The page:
Over the last two years, Goggle has worked out licensing deals with AP, Agence France-Presse, The Press Association in the United Kingdom and The Canadian Press in response to claims that Google News was infringing on copyright.
Consistent with its normal search practices, Google stated it would not give its own hosted content any special preference in news results. Major newspapers said while this might cut into their online revenue and they'd watch for that, most Google-related traffic came to them for stories written by their staff.
According to Google, hosting the AP and other major wire services also allows Google to make Google News more efficient, only showing the primary wire service feed for a given story, rather than requiring readers to wade through multiple versions of the same feed posted by different papers.
Um... I like most of this.
The part I don't like is Google News not showing the various newspaper versions of the wire feeds. I like being able to see what matters in what parts of the world. It's one of the ways I surf the textuality of the world. I can make a quick assessment of what weight editors across the world give a story just by doing a keyword search on Google News and seeing how many entries pop up. Doesn't matter if it's the same story. What matters is that 150-200 or 1,000 different editors came to the decision to run the story. If only 10 did, that says something else. If Google takes that away, they're taking away a valuable tool.
Furthermore, often you'll find a local paper has added something to the feed. I'll blast through 20 versions of the same feed but then perhaps Baton Rouge or Scotland has added local color that lends different perspective. The Houston Chronicle is fairly good for this. Need to wait and see how Google implements of course, but these are my concerns up front. Diversity in news is important.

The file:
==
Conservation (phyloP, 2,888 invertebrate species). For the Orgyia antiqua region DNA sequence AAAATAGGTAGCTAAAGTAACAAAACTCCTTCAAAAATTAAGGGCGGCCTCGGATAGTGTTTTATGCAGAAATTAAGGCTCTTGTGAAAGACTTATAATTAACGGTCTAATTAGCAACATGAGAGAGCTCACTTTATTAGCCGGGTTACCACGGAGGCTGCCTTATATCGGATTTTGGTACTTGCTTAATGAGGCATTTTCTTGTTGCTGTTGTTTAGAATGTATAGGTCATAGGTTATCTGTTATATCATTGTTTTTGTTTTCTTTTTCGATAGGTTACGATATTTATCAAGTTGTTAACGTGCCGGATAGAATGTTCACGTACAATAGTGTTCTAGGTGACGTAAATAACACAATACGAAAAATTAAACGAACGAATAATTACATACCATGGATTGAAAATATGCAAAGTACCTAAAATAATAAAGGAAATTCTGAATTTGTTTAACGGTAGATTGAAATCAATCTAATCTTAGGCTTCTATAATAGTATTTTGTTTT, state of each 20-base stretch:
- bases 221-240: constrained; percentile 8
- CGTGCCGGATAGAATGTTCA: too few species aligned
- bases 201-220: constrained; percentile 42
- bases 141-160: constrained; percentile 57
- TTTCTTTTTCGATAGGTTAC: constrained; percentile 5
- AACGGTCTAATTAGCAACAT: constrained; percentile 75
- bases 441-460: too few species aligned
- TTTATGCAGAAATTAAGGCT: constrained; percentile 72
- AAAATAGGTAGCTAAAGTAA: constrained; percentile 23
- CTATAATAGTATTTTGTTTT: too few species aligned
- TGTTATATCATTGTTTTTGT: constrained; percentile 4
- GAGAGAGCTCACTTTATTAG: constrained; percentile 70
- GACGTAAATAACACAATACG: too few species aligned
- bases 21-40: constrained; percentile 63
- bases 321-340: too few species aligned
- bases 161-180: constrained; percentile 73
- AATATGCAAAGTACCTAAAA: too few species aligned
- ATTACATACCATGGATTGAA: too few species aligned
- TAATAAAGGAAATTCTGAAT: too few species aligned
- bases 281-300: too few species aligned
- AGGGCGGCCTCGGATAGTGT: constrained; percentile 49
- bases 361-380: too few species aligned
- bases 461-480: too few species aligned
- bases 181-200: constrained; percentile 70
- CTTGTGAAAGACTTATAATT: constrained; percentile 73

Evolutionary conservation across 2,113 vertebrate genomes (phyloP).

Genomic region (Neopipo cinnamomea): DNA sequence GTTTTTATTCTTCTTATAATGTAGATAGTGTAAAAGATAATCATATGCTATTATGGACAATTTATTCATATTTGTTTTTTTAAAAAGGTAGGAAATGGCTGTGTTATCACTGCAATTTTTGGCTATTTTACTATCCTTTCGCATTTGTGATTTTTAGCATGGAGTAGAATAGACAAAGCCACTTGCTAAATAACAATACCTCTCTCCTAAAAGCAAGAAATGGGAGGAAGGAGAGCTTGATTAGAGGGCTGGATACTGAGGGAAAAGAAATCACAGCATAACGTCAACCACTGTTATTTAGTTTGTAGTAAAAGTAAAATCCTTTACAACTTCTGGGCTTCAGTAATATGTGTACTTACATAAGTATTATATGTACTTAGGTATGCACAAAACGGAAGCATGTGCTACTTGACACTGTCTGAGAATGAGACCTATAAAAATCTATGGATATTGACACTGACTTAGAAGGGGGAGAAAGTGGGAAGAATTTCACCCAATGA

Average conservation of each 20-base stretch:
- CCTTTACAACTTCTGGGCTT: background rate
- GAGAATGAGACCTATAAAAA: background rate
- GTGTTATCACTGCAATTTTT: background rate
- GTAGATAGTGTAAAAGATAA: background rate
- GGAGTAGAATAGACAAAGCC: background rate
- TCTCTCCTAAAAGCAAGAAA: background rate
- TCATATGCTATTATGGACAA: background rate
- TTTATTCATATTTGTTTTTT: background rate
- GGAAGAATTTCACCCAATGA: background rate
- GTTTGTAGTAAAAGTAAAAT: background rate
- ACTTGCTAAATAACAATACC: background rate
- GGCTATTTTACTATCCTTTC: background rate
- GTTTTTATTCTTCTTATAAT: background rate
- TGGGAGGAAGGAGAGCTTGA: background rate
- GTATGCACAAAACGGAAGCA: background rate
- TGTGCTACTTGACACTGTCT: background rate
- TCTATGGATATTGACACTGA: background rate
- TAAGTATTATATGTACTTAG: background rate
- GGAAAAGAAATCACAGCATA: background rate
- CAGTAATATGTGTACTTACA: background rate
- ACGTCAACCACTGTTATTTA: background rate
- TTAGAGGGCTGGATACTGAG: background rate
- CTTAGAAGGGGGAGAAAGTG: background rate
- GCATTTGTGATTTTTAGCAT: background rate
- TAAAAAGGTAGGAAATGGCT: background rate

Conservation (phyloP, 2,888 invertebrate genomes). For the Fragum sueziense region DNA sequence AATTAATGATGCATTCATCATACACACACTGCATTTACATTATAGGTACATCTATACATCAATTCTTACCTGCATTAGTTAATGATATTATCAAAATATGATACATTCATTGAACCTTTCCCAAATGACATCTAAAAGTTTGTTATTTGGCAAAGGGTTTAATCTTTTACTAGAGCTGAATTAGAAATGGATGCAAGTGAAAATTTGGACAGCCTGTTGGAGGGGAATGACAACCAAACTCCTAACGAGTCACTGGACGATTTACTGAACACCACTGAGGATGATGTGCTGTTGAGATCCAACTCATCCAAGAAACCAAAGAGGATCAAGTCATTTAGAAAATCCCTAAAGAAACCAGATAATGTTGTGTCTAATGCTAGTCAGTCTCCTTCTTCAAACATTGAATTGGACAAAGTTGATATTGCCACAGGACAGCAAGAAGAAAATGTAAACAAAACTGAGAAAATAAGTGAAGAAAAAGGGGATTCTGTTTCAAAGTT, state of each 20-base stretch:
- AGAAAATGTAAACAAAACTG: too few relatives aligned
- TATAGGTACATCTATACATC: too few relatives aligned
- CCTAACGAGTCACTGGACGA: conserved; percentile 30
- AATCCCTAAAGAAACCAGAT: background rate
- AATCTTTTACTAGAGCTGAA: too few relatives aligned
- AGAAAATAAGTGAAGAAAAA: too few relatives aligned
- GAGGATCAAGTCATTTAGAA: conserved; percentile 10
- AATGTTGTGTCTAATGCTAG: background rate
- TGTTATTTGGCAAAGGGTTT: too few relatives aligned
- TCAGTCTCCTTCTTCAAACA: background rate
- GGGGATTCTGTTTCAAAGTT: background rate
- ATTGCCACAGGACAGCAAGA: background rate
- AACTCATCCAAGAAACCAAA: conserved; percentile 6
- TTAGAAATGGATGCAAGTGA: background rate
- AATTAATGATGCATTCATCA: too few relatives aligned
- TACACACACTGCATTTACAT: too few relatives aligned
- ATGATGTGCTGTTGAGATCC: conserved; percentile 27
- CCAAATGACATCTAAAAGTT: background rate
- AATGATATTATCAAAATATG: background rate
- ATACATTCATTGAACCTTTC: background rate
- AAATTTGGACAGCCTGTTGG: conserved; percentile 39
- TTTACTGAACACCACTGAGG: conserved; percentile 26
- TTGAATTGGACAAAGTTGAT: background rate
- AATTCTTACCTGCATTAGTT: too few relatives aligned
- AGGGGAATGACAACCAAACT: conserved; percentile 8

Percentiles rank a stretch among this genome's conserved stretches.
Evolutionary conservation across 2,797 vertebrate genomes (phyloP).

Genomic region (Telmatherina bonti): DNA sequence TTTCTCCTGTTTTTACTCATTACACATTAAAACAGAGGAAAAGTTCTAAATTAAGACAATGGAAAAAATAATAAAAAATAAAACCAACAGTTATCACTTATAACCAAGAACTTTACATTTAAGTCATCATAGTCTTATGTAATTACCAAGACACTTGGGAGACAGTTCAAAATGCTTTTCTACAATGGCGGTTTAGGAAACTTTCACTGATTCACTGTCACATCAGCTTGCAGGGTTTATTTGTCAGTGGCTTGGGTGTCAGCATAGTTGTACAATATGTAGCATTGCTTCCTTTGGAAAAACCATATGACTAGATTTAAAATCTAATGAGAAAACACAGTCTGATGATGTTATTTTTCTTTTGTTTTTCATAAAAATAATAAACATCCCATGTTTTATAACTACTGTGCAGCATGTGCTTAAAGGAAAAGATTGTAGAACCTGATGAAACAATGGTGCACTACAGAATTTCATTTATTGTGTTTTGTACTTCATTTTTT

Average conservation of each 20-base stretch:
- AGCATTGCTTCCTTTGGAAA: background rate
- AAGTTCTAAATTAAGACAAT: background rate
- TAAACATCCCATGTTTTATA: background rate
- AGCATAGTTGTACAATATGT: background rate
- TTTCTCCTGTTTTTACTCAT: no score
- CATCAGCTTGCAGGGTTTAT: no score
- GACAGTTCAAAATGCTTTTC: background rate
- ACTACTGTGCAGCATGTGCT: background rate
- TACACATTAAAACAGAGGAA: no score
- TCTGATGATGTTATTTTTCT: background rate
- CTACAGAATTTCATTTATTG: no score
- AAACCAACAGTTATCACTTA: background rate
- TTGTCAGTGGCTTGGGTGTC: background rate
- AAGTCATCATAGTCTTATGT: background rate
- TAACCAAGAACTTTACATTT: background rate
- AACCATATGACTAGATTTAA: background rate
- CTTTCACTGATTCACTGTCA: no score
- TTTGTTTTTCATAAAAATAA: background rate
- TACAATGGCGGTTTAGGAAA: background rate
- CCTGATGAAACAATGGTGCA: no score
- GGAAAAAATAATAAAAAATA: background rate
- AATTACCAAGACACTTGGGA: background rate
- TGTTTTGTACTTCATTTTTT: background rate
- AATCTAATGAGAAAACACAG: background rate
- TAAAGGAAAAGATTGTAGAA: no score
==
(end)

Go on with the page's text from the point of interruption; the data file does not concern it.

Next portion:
Ah... Just read the actual announcement from Google. *smiles* While they are doing duplicate removal of stories, the duplicates are available with a single click. Good Google. Have a cookie.
RED Digital Cinema Ships First 25 Cameras
Academy Award Winner Stephen Soderbergh has been filming Guerrilla and The Argentine with a beta camera for six weeks. Academy Award Winner Peter Jackson shot a 13 minute short film Crossing the Line (download the 1K trailer: 293 MB, 30 seconds, quicktime - right click, save as) a few months ago. Academy Award winner Jim Cameron has five on order. Red Digital Cinema is shipping cameras!
The RED Camera is the hottest most revolutionary camera for making movies in our lifetime. And I've had camera 346 on order for a year and a half, due to be delivered this November. Ten times less money than a camera that does a quarter as much from Sony, RED puts true 35 mm film quality in the hands of independent film makers. Instead of spending 50K on going to film school, now you can build a full film production and editing suite of your very own. The secret to being a writer? Write. The secret to being a film maker? Make movies. Want to know more? Or even more?
RED is to film what high end digital cameras were to shooting photographs with film. Sure, there may always be a market for film cameras, but now it's a whole new world.